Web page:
Our terrified youth
Sir: Both Claire Fox’s ‘Generation Snowflake’ and Mary Wakefield’s recent column (What’s to blame for a generation’s desperation?, 16 July) get to the root of the terrified pessimism which (I am told) afflicts much of today’s youth.
At 67, I’m fortunate enough to mix with quite a few thoroughly aware, thoughtful and successful young ’uns who eschew the sanctity of ‘safe spaces’ for the rumbustious joy of boozing, singing, dancing, loving and socialising and generally tackling that fearful world head on in ferocious defiance. As Chesterton so perfectly put it in his reply ‘To Young Pessimists’
Some sneer; some snigger; some simper;
In youth where we laughed, and sang.
And ‘they’ may end with a whimper
But ‘we’ will end with a bang.
I know which side I was on in my youth. Lighten up, kids; there’s always hope. But first, you must go through the scary process of opening your eyes to look for it.
Not another Joe!
Sir: I very much hope that Theresa May does not intend to ‘follow in the footsteps of “Radical Joe”’ (‘She’s another Chamberlain’, 16 July). Chamberlain broke the Liberal party in 1886, when he deserted Gladstone over Irish home rule; and the Conservatives in 1906, when he split the party over his campaign for imperial preference, a policy that none of the dominions supported. He was mercurial, poor at economics and was not a man many found it comfortable to work with.
He was, however, a great businessman, helping drive Nettlefold and Chamberlain (now GKN Limited) to dominance in the screw trade.
How’s that sovereignty?
Sir: Charles Moore makes a valid point in his Notes of 9 July when he says that Parliament needs to improve. If it had been more on the ball, it would never have sanctioned a referendum, the result of which has flown in the face of the will of a significant parliamentary majority. The extent to which membership of the EU actually curtailed that sovereignty at all was largely unexplored by the lamentably superficial campaigns of both sides; but the referendum surely has left its significance looking shaky. Am I alone in wondering how this whole process is helping it ‘recover’ its so-called sovereignty?
Do be a pilgrim
Sir: Two years ago I walked the Camino Frances from the Pyrenees to the Atlantic, approx 750 miles (‘Pilgrimage’s progress’, 16 July). No iPhone or iPad; just a pack on my back and municipal hostels every night. It was gruelling, but my fellow pilgrims were entertaining, the Spanish extremely hospitable, and the craic inexpressible. I returned a new man, a stone and a half lighter, my head clear. I recommend this purgation to anyone of any or no faith.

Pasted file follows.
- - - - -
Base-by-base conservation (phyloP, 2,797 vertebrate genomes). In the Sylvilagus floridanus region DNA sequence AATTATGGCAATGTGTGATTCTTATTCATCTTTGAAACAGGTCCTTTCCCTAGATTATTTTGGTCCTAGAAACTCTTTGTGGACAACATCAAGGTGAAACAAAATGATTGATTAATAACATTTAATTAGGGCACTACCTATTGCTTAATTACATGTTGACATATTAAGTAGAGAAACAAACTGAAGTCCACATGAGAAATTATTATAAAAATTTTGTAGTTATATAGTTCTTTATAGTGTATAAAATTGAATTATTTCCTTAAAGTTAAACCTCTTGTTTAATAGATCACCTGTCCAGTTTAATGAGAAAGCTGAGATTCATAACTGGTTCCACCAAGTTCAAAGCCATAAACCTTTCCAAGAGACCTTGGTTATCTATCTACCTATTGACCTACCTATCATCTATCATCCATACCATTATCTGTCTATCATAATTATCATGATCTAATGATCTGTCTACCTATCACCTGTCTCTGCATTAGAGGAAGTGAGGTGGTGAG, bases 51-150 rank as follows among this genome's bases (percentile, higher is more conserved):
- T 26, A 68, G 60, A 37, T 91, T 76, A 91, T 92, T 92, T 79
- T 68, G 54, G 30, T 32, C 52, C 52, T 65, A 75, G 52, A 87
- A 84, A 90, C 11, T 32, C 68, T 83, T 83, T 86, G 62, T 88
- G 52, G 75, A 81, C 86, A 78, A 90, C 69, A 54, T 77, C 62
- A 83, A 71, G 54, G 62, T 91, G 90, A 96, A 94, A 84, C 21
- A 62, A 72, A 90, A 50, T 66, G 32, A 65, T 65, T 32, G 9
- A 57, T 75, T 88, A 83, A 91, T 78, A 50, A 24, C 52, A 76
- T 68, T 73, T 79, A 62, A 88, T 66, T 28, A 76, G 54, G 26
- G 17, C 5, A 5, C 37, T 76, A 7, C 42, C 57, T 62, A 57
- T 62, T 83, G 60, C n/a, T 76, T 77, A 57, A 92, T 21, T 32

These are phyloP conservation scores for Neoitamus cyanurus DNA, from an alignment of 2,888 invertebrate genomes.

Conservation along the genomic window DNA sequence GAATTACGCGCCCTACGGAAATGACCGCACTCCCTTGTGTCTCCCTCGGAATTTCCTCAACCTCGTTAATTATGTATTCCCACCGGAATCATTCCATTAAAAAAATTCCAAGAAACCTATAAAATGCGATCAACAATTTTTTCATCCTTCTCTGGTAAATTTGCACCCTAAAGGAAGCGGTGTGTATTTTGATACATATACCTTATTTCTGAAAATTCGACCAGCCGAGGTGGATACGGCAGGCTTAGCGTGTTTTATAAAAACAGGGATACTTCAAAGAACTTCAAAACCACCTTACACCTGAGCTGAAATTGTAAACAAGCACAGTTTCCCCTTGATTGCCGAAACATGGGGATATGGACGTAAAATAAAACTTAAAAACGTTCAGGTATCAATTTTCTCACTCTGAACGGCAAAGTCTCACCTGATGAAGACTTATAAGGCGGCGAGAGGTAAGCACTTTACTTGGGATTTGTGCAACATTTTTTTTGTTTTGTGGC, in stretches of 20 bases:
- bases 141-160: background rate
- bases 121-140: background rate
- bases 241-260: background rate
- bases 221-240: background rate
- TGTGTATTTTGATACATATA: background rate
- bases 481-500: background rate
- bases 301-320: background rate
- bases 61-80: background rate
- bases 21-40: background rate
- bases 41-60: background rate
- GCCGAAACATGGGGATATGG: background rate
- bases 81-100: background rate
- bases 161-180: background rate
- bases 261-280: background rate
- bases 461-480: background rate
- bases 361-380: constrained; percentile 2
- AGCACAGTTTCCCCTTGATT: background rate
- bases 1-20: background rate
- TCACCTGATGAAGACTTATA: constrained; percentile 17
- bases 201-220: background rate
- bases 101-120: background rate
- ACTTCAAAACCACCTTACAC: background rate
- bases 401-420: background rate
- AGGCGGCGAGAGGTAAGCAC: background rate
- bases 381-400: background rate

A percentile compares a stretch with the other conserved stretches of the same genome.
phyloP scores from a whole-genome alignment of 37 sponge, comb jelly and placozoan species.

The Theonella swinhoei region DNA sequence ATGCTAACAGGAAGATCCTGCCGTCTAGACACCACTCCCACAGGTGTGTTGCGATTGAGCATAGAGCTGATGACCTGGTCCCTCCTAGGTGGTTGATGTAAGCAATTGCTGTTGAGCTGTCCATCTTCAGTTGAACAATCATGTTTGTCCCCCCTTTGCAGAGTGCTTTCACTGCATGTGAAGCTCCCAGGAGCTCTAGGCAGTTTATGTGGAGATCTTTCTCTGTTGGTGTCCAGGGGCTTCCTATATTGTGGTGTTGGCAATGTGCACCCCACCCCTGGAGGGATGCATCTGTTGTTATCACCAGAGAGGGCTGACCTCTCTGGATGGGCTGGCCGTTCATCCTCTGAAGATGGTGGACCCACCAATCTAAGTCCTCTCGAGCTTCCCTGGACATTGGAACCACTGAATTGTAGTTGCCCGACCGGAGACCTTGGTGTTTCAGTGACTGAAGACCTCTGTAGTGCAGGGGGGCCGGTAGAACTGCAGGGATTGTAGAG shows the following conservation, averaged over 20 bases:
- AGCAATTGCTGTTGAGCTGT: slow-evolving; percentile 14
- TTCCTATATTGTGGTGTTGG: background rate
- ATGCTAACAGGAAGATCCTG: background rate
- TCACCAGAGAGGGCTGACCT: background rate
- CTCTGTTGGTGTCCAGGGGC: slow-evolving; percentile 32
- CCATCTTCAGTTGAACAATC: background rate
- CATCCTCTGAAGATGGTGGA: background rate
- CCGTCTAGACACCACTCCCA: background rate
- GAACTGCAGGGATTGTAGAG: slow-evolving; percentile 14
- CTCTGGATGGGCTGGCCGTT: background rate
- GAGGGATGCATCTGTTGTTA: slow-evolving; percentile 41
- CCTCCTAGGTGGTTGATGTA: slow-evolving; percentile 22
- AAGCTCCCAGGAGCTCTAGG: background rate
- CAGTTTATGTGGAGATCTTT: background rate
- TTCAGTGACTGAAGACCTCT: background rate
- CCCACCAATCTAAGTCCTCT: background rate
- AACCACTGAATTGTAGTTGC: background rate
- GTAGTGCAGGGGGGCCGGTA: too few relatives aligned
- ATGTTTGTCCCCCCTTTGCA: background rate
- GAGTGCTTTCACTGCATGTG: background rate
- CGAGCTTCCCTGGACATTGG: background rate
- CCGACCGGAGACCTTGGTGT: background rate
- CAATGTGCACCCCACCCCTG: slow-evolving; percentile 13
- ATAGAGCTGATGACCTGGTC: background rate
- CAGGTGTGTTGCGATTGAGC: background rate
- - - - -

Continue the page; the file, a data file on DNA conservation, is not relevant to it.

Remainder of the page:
Sir: To set the record straight, I can attest to the pleasures of a good marmot casserole (Letters, 16 July). While walking in Graubünden in early autumn a few years ago, the proprietor of our hotel told us that it was the local practice to cull the marmot periodically and that they made ‘good eating’. They did — served with a rich sauce, the meat was like a cross between venison and rabbit, albeit rather bonier than either. The accompanying Swiss red wine had also obviously improved since the Reverend Norton’s visit.
St Peter Port, Guernsey
Sir: In your issue of 9 July, there is a review by Justin Marozzi of Malcolm Lambert’s Crusade and Jihad: Origins, History and Aftermath. Mr Marozzi mentions ‘a crescendo of blood-spilling in Jerusalem’ which occurred when the soldiers of the First Crusade took the city. He then goes on to say that it was as a result of that atrocity that Jerusalem became important to Muslims. The fact is that Jerusalem was a Muslim holy site from the beginnings of Islam and that the earliest Muslims had faced Jerusalem when praying. The direction of prayer was later changed and Muslims now face Mecca when praying.
Gainesville, Florida, USA
Sir: Now that we know the results of May’s reshuffle, I am glad to see Jeremy Hunt remains as Health Secretary. I work in the NHS and despite his vilification by many members of staff, I believe he is the best person for the job. The NHS is suffering terribly and needs consistency to help guide it through the storm. Jeremy Hunt is strong enough to make the difficult, unpopular decisions that need to be made to ensure the NHS’s long-term future. He also has the somewhat unfortunate benefit of being so thoroughly (and unfairly) despised that he need no longer fear taking unpopular decisions. He has a chance to be known for saving the NHS. Let’s hope he takes it.
Sir: I was far from comfortable with the appointment of Theresa May as our new Prime Minister. But if it upsets James Delingpole that much (16 July), she must have something going for her.
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